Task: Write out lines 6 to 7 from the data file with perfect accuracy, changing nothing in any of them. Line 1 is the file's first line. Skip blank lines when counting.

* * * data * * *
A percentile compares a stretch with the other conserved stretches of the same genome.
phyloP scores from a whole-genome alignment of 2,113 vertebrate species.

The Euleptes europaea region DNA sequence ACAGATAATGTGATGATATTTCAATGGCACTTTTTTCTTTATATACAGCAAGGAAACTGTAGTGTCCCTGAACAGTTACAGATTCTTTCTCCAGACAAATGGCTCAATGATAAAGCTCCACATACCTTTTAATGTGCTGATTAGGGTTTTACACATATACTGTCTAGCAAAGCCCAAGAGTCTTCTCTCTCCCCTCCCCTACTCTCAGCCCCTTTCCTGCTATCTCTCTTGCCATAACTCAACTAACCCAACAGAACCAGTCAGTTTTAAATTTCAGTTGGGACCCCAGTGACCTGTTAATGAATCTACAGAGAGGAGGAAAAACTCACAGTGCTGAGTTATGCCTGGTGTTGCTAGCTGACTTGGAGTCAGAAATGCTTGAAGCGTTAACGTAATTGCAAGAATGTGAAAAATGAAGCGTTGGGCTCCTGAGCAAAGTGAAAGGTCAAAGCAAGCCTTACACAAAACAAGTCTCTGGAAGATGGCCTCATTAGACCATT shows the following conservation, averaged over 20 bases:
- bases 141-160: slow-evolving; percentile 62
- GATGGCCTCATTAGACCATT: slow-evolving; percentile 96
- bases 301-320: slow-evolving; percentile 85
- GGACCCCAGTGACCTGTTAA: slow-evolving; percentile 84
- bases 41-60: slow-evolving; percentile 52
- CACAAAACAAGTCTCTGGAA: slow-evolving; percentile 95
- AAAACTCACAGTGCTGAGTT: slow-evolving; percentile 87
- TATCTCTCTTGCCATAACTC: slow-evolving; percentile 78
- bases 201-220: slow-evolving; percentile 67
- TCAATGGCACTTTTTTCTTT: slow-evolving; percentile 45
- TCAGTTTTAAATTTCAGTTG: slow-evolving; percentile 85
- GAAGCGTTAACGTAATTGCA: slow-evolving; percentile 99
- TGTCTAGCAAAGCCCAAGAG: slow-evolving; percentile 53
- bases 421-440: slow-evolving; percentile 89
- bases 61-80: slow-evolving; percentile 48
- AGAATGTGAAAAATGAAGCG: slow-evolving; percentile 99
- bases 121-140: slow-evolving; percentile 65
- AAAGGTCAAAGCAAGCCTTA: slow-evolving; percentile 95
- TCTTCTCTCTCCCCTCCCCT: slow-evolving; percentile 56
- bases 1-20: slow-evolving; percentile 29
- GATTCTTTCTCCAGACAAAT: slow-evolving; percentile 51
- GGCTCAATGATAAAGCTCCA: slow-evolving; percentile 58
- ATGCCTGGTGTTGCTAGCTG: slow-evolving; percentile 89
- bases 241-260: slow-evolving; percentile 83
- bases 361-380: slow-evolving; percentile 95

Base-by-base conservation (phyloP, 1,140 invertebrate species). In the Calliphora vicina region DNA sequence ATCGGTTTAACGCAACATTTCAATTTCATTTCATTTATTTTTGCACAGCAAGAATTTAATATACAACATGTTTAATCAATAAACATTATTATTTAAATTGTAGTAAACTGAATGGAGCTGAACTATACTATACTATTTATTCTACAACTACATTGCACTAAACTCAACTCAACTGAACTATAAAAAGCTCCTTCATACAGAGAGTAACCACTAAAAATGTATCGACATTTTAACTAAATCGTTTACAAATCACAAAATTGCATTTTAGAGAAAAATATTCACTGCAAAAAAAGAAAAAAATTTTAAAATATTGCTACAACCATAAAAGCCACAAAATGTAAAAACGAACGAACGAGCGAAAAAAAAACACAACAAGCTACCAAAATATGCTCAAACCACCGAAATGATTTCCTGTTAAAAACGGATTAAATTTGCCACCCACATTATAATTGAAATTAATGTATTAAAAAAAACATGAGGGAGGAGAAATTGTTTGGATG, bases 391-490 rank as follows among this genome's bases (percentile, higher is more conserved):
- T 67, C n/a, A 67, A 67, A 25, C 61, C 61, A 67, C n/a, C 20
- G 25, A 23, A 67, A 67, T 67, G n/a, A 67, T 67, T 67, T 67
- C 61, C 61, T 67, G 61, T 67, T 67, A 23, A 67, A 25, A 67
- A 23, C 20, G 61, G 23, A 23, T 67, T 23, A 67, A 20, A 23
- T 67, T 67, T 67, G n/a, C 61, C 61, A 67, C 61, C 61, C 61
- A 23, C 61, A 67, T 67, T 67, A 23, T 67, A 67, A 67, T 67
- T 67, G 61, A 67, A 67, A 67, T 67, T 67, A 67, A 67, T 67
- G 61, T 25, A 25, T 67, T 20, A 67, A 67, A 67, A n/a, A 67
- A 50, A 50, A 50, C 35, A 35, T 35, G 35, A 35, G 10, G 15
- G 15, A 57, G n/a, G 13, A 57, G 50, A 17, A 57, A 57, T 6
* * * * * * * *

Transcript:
- bases 301-320: slow-evolving; percentile 85
- GGACCCCAGTGACCTGTTAA: slow-evolving; percentile 84